While opposition from the pharmaceutical industry (and Republicans) was to be expected, objections raised in another faction could portend a rocky road to passage. In late May, a group of ten moderate House Democrats, led by Rep. Scott Peters of California, sent a letter to Speaker Pelosi stressing the importance of not weakening drug companies’ ability to develop new medicines. The Washington Times (May 20) reported that Pelosi’s office is still confident the bill will pass, but the Democrats’ thin majority will not allow for many defectors.
Regardless of the fate of the drug-pricing bill, that measure is part of a larger strategy pursued by congressional Democrats and the White House, according to the Heritage Foundation’s Nina Owcharenko Schaefer. Writing in The Daily Signal (March 22), she describes their playbook as follows:
“First, use federal funding to mask the real cost of the plan. Liberals plan to do this by throwing subsidies both at insurers, to hide the cost of coverage, and at the states, to coerce them into expanding their already overstretched Medicaid programs.
“Second, consolidate enrollment in government programs by encouraging states to use an individual mandate and auto-enrollment system. This is intended to put more people on the Obamacare exchanges and to push states to add and keep more people on their Medicaid programs.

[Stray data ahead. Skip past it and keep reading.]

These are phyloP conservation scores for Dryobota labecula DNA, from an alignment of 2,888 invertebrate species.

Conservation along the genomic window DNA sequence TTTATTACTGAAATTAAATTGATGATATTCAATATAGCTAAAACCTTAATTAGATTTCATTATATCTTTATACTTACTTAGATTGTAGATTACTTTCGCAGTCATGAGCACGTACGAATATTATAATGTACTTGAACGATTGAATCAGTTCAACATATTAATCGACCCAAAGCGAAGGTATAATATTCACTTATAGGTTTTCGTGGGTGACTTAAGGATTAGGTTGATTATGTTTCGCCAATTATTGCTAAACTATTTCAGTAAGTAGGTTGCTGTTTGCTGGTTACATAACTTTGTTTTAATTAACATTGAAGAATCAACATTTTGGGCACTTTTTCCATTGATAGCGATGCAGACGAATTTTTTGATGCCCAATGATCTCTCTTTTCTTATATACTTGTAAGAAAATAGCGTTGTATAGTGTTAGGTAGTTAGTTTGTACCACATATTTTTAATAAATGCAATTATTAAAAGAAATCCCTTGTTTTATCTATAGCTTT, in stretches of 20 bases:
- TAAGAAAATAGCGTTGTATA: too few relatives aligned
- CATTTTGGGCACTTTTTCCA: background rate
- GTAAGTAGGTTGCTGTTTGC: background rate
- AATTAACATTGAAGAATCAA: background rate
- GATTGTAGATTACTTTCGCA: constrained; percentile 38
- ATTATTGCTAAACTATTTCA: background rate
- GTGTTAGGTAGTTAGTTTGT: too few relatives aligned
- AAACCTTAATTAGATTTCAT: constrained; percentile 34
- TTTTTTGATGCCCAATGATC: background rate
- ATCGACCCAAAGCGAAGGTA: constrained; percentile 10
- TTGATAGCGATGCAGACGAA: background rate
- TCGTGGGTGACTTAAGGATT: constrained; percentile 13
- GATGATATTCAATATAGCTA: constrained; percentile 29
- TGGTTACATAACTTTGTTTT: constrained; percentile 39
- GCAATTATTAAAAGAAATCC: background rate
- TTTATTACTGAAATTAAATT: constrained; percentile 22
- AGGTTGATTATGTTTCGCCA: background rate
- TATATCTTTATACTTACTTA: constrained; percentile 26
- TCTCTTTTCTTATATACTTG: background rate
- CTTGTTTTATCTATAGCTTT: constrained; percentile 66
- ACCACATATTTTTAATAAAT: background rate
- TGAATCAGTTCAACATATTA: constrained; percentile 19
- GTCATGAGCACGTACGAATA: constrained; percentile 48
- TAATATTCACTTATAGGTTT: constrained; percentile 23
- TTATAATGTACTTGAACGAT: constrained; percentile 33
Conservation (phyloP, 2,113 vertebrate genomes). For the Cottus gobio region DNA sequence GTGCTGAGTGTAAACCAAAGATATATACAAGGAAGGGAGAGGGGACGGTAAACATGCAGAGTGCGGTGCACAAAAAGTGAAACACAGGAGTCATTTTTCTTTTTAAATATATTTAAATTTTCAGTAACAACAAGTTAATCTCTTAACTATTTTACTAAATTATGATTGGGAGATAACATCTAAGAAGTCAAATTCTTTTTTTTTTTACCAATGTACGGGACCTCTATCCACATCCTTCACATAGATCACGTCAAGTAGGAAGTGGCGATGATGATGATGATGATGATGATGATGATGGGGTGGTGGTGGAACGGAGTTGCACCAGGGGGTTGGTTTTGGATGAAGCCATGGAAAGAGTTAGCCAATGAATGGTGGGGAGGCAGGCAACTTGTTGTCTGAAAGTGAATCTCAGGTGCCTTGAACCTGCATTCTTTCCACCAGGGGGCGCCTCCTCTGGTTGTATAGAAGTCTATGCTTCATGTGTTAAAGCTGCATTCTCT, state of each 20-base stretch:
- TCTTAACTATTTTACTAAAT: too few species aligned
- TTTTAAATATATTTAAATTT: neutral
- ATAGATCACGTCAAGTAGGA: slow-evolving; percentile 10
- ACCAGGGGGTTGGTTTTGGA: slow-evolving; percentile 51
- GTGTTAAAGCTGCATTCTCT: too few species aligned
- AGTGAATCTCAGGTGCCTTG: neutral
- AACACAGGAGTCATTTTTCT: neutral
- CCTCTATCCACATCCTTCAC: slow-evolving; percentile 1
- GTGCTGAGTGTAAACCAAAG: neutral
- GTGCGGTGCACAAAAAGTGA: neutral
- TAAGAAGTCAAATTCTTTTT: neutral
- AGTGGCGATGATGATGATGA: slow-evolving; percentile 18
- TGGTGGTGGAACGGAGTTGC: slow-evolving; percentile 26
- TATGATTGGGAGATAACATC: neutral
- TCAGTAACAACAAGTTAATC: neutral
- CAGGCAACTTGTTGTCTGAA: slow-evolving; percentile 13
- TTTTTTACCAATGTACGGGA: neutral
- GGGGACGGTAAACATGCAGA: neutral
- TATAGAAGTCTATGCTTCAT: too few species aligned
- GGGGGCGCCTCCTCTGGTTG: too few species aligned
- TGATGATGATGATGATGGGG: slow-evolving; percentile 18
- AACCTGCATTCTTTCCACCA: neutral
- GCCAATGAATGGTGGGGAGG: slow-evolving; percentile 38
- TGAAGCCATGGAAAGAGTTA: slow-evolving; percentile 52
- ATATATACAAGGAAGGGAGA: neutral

“Third, curb access to non-government-approved alternatives by restricting and effectively eliminating access to affordable, non-Obamacare-style options.
“Finally, strip away flexibility by linking federal dollars to federal policies. The more federal control of the dollars, the more federal rules, and restrictions. The result is a one-size-fits-all standard.”
Schaefer’s point about curbing access to non-government-approved, non-Obamacare-style health care options goes to the future of short-term plans (STPs). Earlier this year, Congress passed, and President Biden signed into law, a bill (H.R. 1875) sponsored by Rep. Kathy Castor (D-FL) that eliminates the exemption for STPs from what Castor refers to as “the ACA’s consumer protections.” Derided as “junk plans” by Castor, STPs are intended for people who do not want or cannot afford comprehensive health insurance or are seeking temporary coverage. Some 3 million people are enrolled in STPs. STPs are bare-bones plans for healthy people at a fraction of the cost of plans on the Obamacare exchanges.
Democrats Face an Obstacle
Complicating the legislative path for Democrats was a surprise June 2 ruling by Senate Parliamentarian Elizabeth MacDonough that will limit the use of budget reconciliation to only one more bill, or package of bills, this year.
Budget reconciliation requires a simple majority to pass and is not subject to a filibuster. The ruling effectively means that Senate Majority Leader Chuck Schumer (D-NY) will not be able to divide up the American Jobs Plan (infrastructure/Green New Deal bill) and the American Families Plan, including Medicare expansion and lowering prescription drug prices, into two or more reconciliation packages. Schumer will have to choose one package for this year, and what is left out must wait till 2022.
Bonner R. Cohen, Ph.D., (firstname.lastname@example.org) is a senior fellow at the National Center for Public Policy Research.